articulate speech in a language familiar to the hearers, which expressed its words
with such clearness and distinctness that the people seemed rather to be seeing
than hearing it.” (14)

This was a direct fulfillment of John the Baptist’s prophecy that the Messiah would baptize with the Holy Spirit as well as with fire (Matt 3:11). This also fulfilled Jesus’ promise, given some seven weeks earlier on Passover at the Last Supper, that He would send the Comforter, the Teacher (John 14:26; 16:7-15). Additionally, this was the empowering event that Jesus had told His apostles to anticipate (Acts 1:4-8).

The pouring out of God’s Holy Spirit on Pentecost would have been profoundly appreciated by Jewish recipients. The anniversary of the divine gift of Torah was the most eloquent of moments for the revelation of the divine Spirit. This was indeed the logical sequel to the Sinai experience. The God who came near on Sinai had now come ultimately near as He indwelled believers with His Spirit.

The Spirit’s presence at Pentecost was marked by three similar signs also experienced at Sinai: violent wind, fire, and supernatural sounds. In Acts 2:1-3, Luke described the wind and the fire. In 2:4, Luke will begin his description of the “supernatural sounds” of this Pentecost.

The result of this outpouring of the Spirit was the apostles’ newly acquired supernatural ability to communicate “with other tongues;” in known, intelligible spoken languages. What Luke means when he relates that “the Spirit gave them utterance,” is not that the Spirit Himself is speaking, but that He is providing their ability to speak. From this point on, the apostles would be empowered to be the witnesses whom Christ had commissioned.

On this Pentecost, it can be said that there was indeed something new under the sun! Those Pentecost worshippers were witness to the birth of the church, the beginning of a new era. From this point on, all believers would be permanently indwelt by the Spirit, forever united with Christ and each other.

Filling and baptism. The “filling” of the Spirit is not synonymous with the “baptism” of the Spirit. Although Luke combined them in Acts 2:4, these are actually two distinct ministries of the Holy Spirit. Although only the “filling” of the Spirit is specifically mentioned here, the “baptism” of the Spirit was also simultaneously taking place. Luke does not use the specific technical term, “baptism of the Spirit” in Acts 2:4 to describe these events, substituting instead a description of the apostles being “filled” with the Spirit, which emphasizes the controlling aspect of the Spirit’s ministry.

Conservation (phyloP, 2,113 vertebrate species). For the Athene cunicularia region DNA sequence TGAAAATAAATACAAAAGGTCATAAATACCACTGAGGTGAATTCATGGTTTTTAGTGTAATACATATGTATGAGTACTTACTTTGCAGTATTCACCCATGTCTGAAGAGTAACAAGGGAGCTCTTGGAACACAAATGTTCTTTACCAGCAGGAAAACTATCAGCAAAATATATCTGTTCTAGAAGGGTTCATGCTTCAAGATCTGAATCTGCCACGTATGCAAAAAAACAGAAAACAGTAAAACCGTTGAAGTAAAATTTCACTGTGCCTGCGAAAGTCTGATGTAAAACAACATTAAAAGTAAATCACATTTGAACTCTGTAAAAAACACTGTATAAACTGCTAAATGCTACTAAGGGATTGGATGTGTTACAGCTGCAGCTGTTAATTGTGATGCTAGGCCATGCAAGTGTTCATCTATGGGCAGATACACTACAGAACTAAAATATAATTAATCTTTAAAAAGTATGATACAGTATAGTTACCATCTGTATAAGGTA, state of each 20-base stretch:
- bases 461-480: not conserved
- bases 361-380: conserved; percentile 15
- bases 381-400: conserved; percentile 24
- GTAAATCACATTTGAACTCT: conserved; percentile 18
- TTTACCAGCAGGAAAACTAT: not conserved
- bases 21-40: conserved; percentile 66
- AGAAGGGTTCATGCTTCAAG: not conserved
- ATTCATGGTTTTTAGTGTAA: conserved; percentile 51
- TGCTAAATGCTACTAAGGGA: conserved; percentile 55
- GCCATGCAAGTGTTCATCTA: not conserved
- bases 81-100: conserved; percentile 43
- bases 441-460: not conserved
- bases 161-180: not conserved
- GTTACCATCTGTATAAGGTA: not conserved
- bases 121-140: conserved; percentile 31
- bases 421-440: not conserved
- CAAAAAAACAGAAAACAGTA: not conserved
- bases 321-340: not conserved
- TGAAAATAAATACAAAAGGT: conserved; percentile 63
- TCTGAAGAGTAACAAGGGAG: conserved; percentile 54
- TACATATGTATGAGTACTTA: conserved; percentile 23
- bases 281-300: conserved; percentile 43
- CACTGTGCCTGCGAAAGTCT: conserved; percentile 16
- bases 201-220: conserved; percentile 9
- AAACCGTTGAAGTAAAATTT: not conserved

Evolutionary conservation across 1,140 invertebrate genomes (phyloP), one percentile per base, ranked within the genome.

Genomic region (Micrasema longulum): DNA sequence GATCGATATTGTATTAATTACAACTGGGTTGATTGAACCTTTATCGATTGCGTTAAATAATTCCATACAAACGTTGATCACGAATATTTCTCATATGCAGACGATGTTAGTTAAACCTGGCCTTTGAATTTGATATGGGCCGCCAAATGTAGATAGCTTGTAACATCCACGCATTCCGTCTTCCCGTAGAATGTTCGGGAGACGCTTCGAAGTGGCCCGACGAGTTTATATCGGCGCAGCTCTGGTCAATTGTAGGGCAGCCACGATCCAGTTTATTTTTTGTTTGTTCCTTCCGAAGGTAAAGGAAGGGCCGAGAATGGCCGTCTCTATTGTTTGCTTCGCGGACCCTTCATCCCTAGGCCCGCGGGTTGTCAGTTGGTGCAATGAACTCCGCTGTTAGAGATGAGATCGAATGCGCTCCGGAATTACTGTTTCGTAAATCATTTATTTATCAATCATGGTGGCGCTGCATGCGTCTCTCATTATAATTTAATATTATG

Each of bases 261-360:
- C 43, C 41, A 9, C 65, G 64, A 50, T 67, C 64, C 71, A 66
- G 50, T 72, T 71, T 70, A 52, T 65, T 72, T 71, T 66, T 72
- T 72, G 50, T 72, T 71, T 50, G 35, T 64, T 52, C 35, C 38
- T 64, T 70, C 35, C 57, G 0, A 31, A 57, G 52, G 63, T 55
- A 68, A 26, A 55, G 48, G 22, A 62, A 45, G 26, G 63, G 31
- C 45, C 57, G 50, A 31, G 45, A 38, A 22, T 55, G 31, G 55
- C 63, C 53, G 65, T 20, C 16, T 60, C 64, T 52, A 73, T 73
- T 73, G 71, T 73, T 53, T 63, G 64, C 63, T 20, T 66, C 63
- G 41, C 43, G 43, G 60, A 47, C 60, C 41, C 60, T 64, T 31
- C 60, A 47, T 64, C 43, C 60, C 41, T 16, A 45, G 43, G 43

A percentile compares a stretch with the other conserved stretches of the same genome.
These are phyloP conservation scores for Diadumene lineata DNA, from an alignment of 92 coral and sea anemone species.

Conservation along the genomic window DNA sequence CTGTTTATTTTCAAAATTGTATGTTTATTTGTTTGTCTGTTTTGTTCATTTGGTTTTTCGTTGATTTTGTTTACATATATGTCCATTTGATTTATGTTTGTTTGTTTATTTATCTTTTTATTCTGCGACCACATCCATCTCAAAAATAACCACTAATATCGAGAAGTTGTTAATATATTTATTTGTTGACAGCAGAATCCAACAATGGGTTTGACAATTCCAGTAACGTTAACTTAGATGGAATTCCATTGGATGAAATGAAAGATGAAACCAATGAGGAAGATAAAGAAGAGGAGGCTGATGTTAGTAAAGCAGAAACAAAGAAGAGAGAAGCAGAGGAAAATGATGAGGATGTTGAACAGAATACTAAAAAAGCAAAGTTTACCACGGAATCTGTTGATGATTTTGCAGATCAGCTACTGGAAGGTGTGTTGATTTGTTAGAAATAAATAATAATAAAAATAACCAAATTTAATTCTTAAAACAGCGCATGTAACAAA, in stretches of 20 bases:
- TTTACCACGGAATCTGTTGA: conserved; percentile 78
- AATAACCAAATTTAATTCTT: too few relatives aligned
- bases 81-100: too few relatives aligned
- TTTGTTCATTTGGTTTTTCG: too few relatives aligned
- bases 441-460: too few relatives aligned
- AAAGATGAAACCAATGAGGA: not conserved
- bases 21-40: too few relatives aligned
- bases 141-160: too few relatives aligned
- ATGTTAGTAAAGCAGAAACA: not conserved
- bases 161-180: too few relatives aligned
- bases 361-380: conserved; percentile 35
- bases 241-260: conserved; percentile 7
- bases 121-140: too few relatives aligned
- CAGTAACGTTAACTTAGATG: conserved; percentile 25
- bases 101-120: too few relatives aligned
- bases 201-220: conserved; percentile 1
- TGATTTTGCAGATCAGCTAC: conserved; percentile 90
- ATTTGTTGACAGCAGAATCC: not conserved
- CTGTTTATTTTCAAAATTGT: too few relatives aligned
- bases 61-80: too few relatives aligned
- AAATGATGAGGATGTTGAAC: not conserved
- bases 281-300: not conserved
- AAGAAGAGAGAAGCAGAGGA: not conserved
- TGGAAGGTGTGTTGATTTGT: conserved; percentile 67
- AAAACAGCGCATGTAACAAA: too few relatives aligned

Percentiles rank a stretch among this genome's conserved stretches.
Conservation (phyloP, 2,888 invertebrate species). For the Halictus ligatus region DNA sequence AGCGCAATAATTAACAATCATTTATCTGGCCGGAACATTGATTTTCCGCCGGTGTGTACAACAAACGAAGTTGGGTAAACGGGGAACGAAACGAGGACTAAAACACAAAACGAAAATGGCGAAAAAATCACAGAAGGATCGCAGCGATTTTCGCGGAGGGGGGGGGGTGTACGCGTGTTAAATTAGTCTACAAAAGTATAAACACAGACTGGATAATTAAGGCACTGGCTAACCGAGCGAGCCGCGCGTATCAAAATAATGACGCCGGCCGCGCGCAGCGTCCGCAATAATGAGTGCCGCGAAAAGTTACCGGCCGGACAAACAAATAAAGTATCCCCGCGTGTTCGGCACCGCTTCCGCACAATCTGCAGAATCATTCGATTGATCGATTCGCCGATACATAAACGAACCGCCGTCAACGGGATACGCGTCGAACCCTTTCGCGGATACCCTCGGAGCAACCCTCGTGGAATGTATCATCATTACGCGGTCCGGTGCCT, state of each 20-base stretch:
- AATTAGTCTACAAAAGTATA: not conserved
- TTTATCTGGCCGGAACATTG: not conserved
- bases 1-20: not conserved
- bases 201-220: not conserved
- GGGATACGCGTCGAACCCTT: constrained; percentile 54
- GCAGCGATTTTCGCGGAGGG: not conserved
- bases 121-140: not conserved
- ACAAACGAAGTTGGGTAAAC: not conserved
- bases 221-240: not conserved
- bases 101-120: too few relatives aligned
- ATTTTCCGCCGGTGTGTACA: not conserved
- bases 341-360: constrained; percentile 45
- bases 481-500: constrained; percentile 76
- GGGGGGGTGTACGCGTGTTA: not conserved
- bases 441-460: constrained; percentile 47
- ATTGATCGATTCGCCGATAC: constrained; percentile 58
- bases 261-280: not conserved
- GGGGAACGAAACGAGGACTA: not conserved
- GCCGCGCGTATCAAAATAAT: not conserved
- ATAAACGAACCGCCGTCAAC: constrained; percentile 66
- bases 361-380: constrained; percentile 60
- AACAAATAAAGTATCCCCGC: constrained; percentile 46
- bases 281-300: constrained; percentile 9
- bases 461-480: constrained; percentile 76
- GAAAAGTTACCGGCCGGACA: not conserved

However, this event would subsequently be recognized by the apostles as the fulfillment of what Jesus had promised would take place within a few days’ time (Acts 1:5) as well as the inauguration of the Spirit’s ministry of baptism, indwelling and filling (Acts 11:15-16).

The filling of the Spirit refers to being under the control of the Spirit (Eph. 5:18), resulting in a holy lifestyle of mature spirituality as well as empowerment for ministry (Acts 2:4; 4:8, 31; 9:17; 13:9). In Acts, the primary ministry the Spirit is shown empowering is that of evangelism, witnessing of the Messiah. It is a repeatable event (Acts 4:8, 31; 6:3-5; 7:55; 9:17; 13:9, 52) that both Old and New Testament believers experienced, although it was much rarer in the Old Testament (Ex. 31:3; 35:30-34; Num 11:26-29; 1 Sam. 10:6-10). Believers cannot generate the filling of the Spirit, but they can and should purposely yield themselves to the filling of the Spirit (Eph. 5:8). The primary result of the Spirit’s filling in Acts is empowerment for effective ministry.

In contrast, the primary result of the baptism of the Spirit in Acts is organic union with Christ and His Church (1 Cor. 12:13). It is a onetime, non-repeatable event in which each new believer is supernaturally united with Jesus and joined together with every other fellow believer. This organic union occurs at the moment of trusting Christ as Messiah (Rom. 8:9; 1 Cor. 12:13). This is not an experience one can either yield to or resist. One cannot actively trigger spirit baptism; one may only be the recipient of the sovereign work of God. The ongoing consequence of Spirit baptism is that believers subsequently experience the unending, continual indwelling of the Holy Spirit (John 14:16; 1 Cor. 6:19).

Scripture records three atypical examples of Spirit baptism occurring at a significantly later time than initial belief. All fall within the Acts narrative (Acts 2:1-4; 8:17; 19:6). These instances, however, serve respectively to authenticate the ministry of the apostles (2:1-4), authenticate Samaritan salvation (Acts 8:17), and authenticate the ministry of Paul (Acts 19:6).